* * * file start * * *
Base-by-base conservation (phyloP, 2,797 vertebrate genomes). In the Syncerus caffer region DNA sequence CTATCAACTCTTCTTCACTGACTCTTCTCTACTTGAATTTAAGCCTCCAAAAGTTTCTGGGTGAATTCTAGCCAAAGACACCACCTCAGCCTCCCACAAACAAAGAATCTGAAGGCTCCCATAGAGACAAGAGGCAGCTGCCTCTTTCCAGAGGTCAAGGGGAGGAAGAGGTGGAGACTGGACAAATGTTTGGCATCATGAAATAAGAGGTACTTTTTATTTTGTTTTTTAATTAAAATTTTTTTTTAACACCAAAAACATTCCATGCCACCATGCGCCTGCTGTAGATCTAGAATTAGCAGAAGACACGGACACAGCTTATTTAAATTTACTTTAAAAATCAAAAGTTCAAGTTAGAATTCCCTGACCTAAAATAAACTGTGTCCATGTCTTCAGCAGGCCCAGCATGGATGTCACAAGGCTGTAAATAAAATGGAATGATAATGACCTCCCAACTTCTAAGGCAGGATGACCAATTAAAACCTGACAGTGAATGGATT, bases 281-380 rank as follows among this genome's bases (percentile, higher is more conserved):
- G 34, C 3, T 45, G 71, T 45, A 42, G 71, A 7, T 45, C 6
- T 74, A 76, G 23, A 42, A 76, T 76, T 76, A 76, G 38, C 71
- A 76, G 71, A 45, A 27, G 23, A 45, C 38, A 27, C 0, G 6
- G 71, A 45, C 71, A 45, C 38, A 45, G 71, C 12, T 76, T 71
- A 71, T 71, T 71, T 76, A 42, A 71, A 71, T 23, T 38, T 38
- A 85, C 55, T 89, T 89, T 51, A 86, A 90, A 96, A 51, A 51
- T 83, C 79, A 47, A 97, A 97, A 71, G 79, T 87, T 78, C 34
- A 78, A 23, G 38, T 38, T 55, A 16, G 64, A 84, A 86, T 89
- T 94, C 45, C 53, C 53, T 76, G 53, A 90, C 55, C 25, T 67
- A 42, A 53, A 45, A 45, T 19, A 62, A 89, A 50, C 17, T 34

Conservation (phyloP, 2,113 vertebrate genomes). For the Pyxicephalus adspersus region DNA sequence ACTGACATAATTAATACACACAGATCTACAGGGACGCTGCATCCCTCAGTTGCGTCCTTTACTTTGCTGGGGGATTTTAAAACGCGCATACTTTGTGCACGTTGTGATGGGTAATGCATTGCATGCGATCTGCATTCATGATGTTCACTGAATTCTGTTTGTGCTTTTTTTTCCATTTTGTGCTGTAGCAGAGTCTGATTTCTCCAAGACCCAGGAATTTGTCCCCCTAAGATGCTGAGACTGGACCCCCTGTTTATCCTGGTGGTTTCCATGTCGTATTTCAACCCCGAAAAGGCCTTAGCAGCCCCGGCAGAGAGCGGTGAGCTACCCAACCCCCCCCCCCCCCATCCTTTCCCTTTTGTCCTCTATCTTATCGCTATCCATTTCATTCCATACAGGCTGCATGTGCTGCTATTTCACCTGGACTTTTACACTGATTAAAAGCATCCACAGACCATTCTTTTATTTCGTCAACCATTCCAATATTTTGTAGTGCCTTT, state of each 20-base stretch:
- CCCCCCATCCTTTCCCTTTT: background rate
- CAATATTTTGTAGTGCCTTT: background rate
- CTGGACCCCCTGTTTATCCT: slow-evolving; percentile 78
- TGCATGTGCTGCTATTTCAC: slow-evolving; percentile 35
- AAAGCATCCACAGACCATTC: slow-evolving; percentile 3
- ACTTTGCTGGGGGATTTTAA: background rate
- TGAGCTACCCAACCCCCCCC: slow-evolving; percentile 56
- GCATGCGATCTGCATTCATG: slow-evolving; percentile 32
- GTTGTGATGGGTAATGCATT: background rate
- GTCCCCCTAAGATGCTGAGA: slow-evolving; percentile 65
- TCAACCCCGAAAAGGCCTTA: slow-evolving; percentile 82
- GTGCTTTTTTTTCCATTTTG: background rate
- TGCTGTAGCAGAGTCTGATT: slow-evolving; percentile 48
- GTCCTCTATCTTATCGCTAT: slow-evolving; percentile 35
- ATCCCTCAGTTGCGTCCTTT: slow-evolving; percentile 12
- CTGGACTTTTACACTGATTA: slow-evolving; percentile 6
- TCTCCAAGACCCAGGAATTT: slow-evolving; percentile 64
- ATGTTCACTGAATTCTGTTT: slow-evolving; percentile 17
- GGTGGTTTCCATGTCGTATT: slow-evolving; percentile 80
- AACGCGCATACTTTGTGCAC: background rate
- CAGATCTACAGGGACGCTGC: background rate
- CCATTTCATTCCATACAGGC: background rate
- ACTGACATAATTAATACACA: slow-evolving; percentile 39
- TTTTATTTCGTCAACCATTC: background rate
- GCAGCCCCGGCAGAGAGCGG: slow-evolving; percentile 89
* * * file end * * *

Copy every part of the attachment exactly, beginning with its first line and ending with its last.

Base-by-base conservation (phyloP, 2,797 vertebrate genomes). In the Syncerus caffer region DNA sequence CTATCAACTCTTCTTCACTGACTCTTCTCTACTTGAATTTAAGCCTCCAAAAGTTTCTGGGTGAATTCTAGCCAAAGACACCACCTCAGCCTCCCACAAACAAAGAATCTGAAGGCTCCCATAGAGACAAGAGGCAGCTGCCTCTTTCCAGAGGTCAAGGGGAGGAAGAGGTGGAGACTGGACAAATGTTTGGCATCATGAAATAAGAGGTACTTTTTATTTTGTTTTTTAATTAAAATTTTTTTTTAACACCAAAAACATTCCATGCCACCATGCGCCTGCTGTAGATCTAGAATTAGCAGAAGACACGGACACAGCTTATTTAAATTTACTTTAAAAATCAAAAGTTCAAGTTAGAATTCCCTGACCTAAAATAAACTGTGTCCATGTCTTCAGCAGGCCCAGCATGGATGTCACAAGGCTGTAAATAAAATGGAATGATAATGACCTCCCAACTTCTAAGGCAGGATGACCAATTAAAACCTGACAGTGAATGGATT, bases 281-380 rank as follows among this genome's bases (percentile, higher is more conserved):
- G 34, C 3, T 45, G 71, T 45, A 42, G 71, A 7, T 45, C 6
- T 74, A 76, G 23, A 42, A 76, T 76, T 76, A 76, G 38, C 71
- A 76, G 71, A 45, A 27, G 23, A 45, C 38, A 27, C 0, G 6
- G 71, A 45, C 71, A 45, C 38, A 45, G 71, C 12, T 76, T 71
- A 71, T 71, T 71, T 76, A 42, A 71, A 71, T 23, T 38, T 38
- A 85, C 55, T 89, T 89, T 51, A 86, A 90, A 96, A 51, A 51
- T 83, C 79, A 47, A 97, A 97, A 71, G 79, T 87, T 78, C 34
- A 78, A 23, G 38, T 38, T 55, A 16, G 64, A 84, A 86, T 89
- T 94, C 45, C 53, C 53, T 76, G 53, A 90, C 55, C 25, T 67
- A 42, A 53, A 45, A 45, T 19, A 62, A 89, A 50, C 17, T 34

Conservation (phyloP, 2,113 vertebrate genomes). For the Pyxicephalus adspersus region DNA sequence ACTGACATAATTAATACACACAGATCTACAGGGACGCTGCATCCCTCAGTTGCGTCCTTTACTTTGCTGGGGGATTTTAAAACGCGCATACTTTGTGCACGTTGTGATGGGTAATGCATTGCATGCGATCTGCATTCATGATGTTCACTGAATTCTGTTTGTGCTTTTTTTTCCATTTTGTGCTGTAGCAGAGTCTGATTTCTCCAAGACCCAGGAATTTGTCCCCCTAAGATGCTGAGACTGGACCCCCTGTTTATCCTGGTGGTTTCCATGTCGTATTTCAACCCCGAAAAGGCCTTAGCAGCCCCGGCAGAGAGCGGTGAGCTACCCAACCCCCCCCCCCCCCATCCTTTCCCTTTTGTCCTCTATCTTATCGCTATCCATTTCATTCCATACAGGCTGCATGTGCTGCTATTTCACCTGGACTTTTACACTGATTAAAAGCATCCACAGACCATTCTTTTATTTCGTCAACCATTCCAATATTTTGTAGTGCCTTT, state of each 20-base stretch:
- CCCCCCATCCTTTCCCTTTT: background rate
- CAATATTTTGTAGTGCCTTT: background rate
- CTGGACCCCCTGTTTATCCT: slow-evolving; percentile 78
- TGCATGTGCTGCTATTTCAC: slow-evolving; percentile 35
- AAAGCATCCACAGACCATTC: slow-evolving; percentile 3
- ACTTTGCTGGGGGATTTTAA: background rate
- TGAGCTACCCAACCCCCCCC: slow-evolving; percentile 56
- GCATGCGATCTGCATTCATG: slow-evolving; percentile 32
- GTTGTGATGGGTAATGCATT: background rate
- GTCCCCCTAAGATGCTGAGA: slow-evolving; percentile 65
- TCAACCCCGAAAAGGCCTTA: slow-evolving; percentile 82
- GTGCTTTTTTTTCCATTTTG: background rate
- TGCTGTAGCAGAGTCTGATT: slow-evolving; percentile 48
- GTCCTCTATCTTATCGCTAT: slow-evolving; percentile 35
- ATCCCTCAGTTGCGTCCTTT: slow-evolving; percentile 12
- CTGGACTTTTACACTGATTA: slow-evolving; percentile 6
- TCTCCAAGACCCAGGAATTT: slow-evolving; percentile 64
- ATGTTCACTGAATTCTGTTT: slow-evolving; percentile 17
- GGTGGTTTCCATGTCGTATT: slow-evolving; percentile 80
- AACGCGCATACTTTGTGCAC: background rate
- CAGATCTACAGGGACGCTGC: background rate
- CCATTTCATTCCATACAGGC: background rate
- ACTGACATAATTAATACACA: slow-evolving; percentile 39
- TTTTATTTCGTCAACCATTC: background rate
- GCAGCCCCGGCAGAGAGCGG: slow-evolving; percentile 89